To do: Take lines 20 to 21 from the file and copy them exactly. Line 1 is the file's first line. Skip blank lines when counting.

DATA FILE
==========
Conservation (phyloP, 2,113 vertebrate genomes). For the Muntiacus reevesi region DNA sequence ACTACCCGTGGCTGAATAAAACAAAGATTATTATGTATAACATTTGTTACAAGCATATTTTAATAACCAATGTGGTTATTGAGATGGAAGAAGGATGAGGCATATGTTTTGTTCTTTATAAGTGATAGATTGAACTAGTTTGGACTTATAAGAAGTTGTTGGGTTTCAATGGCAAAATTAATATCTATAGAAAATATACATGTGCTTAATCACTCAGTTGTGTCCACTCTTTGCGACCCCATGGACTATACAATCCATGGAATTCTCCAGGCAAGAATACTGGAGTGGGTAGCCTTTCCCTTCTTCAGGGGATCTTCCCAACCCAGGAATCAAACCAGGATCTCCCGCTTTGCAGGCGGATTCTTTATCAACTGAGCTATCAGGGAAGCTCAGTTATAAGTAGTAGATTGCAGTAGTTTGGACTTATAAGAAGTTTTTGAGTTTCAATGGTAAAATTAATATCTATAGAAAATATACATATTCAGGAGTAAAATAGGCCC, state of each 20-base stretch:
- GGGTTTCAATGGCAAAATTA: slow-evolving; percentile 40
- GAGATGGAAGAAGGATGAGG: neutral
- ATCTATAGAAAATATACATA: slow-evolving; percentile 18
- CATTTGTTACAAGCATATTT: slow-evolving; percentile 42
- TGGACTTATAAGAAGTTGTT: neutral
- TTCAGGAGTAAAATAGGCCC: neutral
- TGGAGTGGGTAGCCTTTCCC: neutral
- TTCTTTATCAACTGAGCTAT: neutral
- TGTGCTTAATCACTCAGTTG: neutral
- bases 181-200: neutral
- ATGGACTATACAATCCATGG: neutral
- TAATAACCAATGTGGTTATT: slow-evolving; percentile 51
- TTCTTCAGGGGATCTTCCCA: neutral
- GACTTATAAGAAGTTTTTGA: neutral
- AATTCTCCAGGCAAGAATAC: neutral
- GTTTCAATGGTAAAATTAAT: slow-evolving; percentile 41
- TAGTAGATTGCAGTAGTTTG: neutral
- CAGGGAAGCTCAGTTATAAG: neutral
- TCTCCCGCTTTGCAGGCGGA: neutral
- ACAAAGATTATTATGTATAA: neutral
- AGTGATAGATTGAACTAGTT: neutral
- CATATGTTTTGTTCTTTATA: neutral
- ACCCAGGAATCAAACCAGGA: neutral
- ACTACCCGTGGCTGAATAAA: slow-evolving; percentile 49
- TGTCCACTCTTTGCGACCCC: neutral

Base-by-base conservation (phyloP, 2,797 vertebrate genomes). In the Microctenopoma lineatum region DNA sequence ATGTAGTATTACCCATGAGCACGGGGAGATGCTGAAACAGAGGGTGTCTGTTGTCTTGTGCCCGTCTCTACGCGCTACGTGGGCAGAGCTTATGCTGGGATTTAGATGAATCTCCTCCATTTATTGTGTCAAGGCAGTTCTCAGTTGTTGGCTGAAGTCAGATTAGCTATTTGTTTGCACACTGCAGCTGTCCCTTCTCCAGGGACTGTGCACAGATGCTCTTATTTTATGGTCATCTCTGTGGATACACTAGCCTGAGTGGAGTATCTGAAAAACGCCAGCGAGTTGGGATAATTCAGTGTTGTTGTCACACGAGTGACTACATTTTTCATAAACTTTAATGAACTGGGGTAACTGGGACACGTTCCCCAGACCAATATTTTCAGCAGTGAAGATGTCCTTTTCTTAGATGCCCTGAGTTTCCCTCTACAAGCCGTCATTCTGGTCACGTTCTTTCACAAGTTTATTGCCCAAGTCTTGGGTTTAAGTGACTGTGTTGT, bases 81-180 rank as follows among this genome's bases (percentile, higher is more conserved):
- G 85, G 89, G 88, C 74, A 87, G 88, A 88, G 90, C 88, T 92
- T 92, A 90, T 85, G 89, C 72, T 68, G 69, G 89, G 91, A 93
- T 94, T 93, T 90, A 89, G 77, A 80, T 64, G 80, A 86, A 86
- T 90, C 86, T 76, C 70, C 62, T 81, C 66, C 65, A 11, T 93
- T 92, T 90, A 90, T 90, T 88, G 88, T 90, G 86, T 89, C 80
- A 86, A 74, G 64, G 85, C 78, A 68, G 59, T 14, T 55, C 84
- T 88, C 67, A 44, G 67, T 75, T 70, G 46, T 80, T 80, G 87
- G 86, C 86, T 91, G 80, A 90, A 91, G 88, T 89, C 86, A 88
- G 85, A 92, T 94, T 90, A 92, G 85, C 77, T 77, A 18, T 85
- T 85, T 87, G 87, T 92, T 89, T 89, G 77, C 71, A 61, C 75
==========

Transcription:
- TCTCCCGCTTTGCAGGCGGA: neutral
- ACAAAGATTATTATGTATAA: neutral